I think I’m right in saying that photography blogger Mike Johnston invented the OCOLOY concept — one camera, one lens, one year. In March 2016 I wrote about reader Stephen Jenner’s year-long experiment with a Leica M2 and 50mm dual-range Summicron.
Mike is now considering choosing the Panasonic Lumix G9 — just considering — as his one camera for 2019. He hasn’t yet decided on the one-lens to go with the rest of the acronyms. But it’s an interesting choice of camera and I set to thinking whether or not it could be my choice.
The G9 is a camera I own, but I’ve pared down my m4/3 lenses to just two excellent zooms, the f/2/8-4 Leica DG 12-60 and its sister, the f/2.8-4 50-200. This combo gives a 35mm-equivalent range of 24mm to 400mm and turns the G9 into a versatile all-rounder. Whether I could use it as my only camera, I don’t know.
For a micro four-thirds camera, the G9 is larger than I would like for general carry around purposes — street photography, if you like — even when twinned with a compact prime.
I don’t do sports photography or attend the sort of events where fast AF and long lenses are a priority. As a result, the G9 hasn’t had as much use as it deserves. I feel guilty about that. As for choosing it as the one camera, one lens, I feels zooms are rather cheating if we stick to the spirit of the challenge. It ought to be a prime and I now don’t have any (other than using an M lens with adaptor).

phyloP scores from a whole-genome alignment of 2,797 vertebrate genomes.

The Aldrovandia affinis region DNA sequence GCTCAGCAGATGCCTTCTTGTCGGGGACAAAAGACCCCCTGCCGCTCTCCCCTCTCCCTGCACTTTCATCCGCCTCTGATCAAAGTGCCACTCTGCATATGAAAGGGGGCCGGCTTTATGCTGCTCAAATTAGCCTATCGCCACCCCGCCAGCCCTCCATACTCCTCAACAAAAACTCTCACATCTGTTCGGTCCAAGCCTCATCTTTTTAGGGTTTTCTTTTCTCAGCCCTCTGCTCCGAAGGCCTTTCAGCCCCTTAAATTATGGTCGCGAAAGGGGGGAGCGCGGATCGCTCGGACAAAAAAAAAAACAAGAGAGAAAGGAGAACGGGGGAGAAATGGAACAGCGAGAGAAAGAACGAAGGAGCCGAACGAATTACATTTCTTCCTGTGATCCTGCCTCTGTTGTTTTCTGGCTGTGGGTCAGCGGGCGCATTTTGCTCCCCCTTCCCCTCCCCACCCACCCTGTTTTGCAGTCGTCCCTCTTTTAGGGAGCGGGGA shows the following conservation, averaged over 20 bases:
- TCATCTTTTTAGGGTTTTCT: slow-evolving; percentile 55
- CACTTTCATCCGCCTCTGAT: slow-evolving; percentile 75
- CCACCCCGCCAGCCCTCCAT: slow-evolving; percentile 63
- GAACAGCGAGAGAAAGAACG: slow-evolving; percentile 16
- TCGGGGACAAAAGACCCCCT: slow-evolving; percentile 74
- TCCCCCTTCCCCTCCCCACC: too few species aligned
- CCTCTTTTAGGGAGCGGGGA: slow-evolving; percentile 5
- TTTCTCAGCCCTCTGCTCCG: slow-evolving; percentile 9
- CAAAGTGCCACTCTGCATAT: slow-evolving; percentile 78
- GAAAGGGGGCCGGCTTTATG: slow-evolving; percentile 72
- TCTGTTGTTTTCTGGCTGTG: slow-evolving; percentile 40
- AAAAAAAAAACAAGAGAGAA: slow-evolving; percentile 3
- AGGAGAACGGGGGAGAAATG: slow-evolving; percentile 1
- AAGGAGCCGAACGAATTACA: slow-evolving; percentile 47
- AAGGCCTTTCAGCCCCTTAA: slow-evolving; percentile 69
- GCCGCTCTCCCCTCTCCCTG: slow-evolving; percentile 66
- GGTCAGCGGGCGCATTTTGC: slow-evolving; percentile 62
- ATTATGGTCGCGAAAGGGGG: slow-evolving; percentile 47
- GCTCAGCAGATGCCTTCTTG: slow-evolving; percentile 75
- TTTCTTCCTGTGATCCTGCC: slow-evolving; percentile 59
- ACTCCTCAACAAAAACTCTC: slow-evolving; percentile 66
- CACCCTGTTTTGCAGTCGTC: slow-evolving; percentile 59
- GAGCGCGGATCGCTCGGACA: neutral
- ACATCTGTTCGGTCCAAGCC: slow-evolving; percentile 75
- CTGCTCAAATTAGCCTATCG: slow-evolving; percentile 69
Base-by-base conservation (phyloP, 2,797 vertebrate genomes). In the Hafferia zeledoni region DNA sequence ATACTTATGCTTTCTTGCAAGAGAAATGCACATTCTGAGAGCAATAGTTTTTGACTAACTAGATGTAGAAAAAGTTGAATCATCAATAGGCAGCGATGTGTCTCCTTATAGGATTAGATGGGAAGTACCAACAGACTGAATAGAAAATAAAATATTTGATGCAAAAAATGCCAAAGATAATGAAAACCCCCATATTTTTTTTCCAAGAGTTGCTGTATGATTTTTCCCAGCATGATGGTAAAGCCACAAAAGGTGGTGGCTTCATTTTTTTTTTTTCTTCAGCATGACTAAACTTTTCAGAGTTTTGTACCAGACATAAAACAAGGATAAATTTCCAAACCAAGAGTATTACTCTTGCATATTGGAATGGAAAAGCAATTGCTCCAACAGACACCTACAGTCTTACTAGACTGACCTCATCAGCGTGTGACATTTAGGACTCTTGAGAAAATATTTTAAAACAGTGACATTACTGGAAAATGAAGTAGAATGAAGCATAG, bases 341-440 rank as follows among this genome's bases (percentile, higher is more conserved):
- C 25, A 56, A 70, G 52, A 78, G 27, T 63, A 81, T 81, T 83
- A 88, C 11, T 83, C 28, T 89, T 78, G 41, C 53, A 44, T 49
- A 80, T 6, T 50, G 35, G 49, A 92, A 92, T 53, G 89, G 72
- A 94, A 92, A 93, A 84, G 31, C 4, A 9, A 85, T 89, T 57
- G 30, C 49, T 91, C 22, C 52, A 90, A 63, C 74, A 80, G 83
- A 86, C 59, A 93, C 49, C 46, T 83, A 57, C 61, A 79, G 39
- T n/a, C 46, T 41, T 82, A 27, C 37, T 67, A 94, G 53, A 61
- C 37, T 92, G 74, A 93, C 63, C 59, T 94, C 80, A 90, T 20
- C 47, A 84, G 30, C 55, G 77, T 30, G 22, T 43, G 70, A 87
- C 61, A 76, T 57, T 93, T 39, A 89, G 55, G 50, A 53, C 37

If I were to choose just one camera and one lens from my current stable, I suspect my choice would be between the M10-D and the Leica CL, both with a suitable 35mm or 50mm prime.
Oh, and did I mention the venerable Leica X1 and X2? I could well imaging adopting the X2 for a one-year, one-camera experience. But I don’t think so; I would soon run out of stories to write for Macfilos and we all need a bit of variety.
As I wrote in the 2016 article, however, I like being able to wake up and choose a camera and lens for the day. I fully accept that restricting myself to one camera, one lens for a whole year would be a cathartic experience. But it is probably one that I will have to pass on.
What do you think? Have you considered joining Mike Johnston’s OCOLOY challenge? Or, better still, have you done it in the past and what are your conclusions?